Unknown discoveries written by Japanese Angel Island immigrants come to light

VOICES OF ANGEL ISLAND: INSCRIPTIONS AND IMMIGRANT POETRY, 1910-1945 By Charles Egan (New York: Bloomsbury Academic, 2020, 342 pp., $108 hard cover / $86.40 ebook) The Chinese poetry carved in the walls of the former U.S. immigration station on Angel Island in San Francisco Bay is known by visitors and scholars, and played a large part in the buildings being saved for future generations. What is less known is that Japanese, Korean, Russian, Punjabi and other immigrants also […]

Supervisor proposes resolution to maintain ferry service to Angel Island as operator seeks to end it

With the Blue & Gold Fleet possibly ending its ferry service from San Francisco to Angel Island, Supervisor Gordon Mar on May 4 called for a resolution supporting continued service to the island to honor the estimated one million immigrants who were once detained there. Blue & Gold Fleet announced in December that it was […]

Ferry service to Angel Island from SF may end due to declining sales

Blue and Gold Fleet service from San Francisco to Angel Island may end due to declining sales, a company spokeswoman said Dec. 18. In September, the company filed a request with the California Public Utilities Commission to discontinue service, raising concerns at the Angel Island Immigration Station Foundation, which aims to make people more aware […]

Histories of loss and leaving

SKY COUNTRY By Christine Kitano (Rochester, N.Y.: BOA Editions Ltd., 2017, 104 pp., paperback) Ithaca College professor Christine Kitano’s “Sky Country” is a thought-provoking collection of poems that speak to Kitano’s mixed Korean-Japanese background. She organizes her book of poetry thematically into five sections each interwoven with the personal and collective histories of Korean and […]

Preserving family histories for the future: Nikkei Angel Island Pilgrimage

Although Japanese Americans now thrive across the United States, approximately 85,000 of them first stepped foot on the U.S. mainland after stopping at the U.S. Immigration Station on Angel Island. In an effort to reclaim that part of Nikkei history, the Nichi Bei Foundation held its fourth Nikkei Angel Island Pilgrimage Oct. 13 on the […]

NIKKEI ANGEL ISLAND CHRONICLES: The Angel Island story of Kane Mineta, Norman Mineta’s mother

(Editor’s Note: The following article was published on the Angel Island Immigration Station Foundation’s Website, www.aiisf.org). Americans know Norman Mineta as the first Asian American in a presidential cabinet, when he was secretary of commerce under President Bill Clinton, secretary of transportation under George Bush, where he took decisive action after the attacks of 9/11, […]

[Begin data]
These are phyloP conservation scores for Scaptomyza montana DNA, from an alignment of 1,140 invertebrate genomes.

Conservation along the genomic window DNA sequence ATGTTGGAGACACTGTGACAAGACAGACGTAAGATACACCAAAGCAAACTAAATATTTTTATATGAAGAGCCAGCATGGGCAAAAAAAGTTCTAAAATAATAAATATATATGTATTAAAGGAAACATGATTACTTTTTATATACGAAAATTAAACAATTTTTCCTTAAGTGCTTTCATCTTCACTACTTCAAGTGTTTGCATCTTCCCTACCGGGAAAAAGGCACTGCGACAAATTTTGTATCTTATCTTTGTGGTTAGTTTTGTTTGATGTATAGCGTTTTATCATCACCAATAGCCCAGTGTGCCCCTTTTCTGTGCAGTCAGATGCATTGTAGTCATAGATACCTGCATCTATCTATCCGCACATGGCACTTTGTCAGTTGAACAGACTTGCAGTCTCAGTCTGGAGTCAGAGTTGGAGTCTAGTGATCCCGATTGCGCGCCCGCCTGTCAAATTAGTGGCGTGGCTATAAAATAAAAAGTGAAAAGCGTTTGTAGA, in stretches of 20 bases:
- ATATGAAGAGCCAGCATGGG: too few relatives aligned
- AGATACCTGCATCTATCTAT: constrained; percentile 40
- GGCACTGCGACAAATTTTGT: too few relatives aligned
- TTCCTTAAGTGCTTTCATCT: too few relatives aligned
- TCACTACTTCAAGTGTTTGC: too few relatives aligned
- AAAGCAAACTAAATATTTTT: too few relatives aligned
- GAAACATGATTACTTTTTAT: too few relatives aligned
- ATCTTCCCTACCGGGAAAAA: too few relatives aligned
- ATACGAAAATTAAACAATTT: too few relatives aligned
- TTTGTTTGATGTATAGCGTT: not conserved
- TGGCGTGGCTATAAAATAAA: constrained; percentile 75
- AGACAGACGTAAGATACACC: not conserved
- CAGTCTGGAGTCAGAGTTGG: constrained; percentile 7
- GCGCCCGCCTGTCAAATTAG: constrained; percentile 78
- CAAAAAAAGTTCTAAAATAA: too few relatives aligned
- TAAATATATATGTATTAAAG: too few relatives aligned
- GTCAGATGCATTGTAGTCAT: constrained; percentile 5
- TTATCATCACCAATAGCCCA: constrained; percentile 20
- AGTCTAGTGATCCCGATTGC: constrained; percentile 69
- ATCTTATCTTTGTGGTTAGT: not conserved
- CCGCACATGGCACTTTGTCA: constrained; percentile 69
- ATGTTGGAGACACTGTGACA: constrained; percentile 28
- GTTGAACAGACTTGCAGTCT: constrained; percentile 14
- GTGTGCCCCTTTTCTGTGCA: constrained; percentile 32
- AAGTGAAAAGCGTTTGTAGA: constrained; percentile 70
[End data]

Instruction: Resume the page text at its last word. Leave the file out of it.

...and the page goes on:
Nearly $3 million in state funds to help restore Angel Island hospital, create immigrant history center

Nearly $3 million in state funding will help complete the restoration of a former hospital on Angel Island and the development of exhibits telling the story of the people who passed through during the island’s term as an immigration detention center, officials announced Oct. 27. The former Public Service Hospital at the U.S. Immigration Station […]

FAMILY REUNION: Third annual Nikkei Angel Island Pilgrimage reunites families with legacies

“Well Grandpa, we’re all here,” Terri Tamaru said to a carving located on the second floor of the former Angel Island Immigration Station barracks. Tamaru, along with her children and grandchildren, attended the Nikkei Angel Island Pilgrimage Oct. 1 at the Angel Island Immigration Station in the San Francisco Bay. The third annual event, presented […]

NIKKEI ANGEL ISLAND CHRONICLES: George Hishida: A Life in Photography Interrupted by World War II

George Mioya Hishida immigrated to the United States from Fukushima, Japan in 1913 and developed a thriving photography business in Fresno. Unfortunately, reports from a misguided informant resulted in his arrest and incarceration away from his family for over a year during World War II. This story includes a copy of a rare letter he […]

NIKKEI ANGEL ISLAND CHRONICLES: Chie Takeshita: Success and tragedy

“It was really a feeling of wow, this is America! It’s so beautiful with flowers everywhere. Then the shock of that room…” — Chie Takeshita Chie Takeshita was born in Oakland, California, on October 27, 1911 to Reisaka and Hiro Yazaki. She was the oldest of three girls and one boy in the family. She […]

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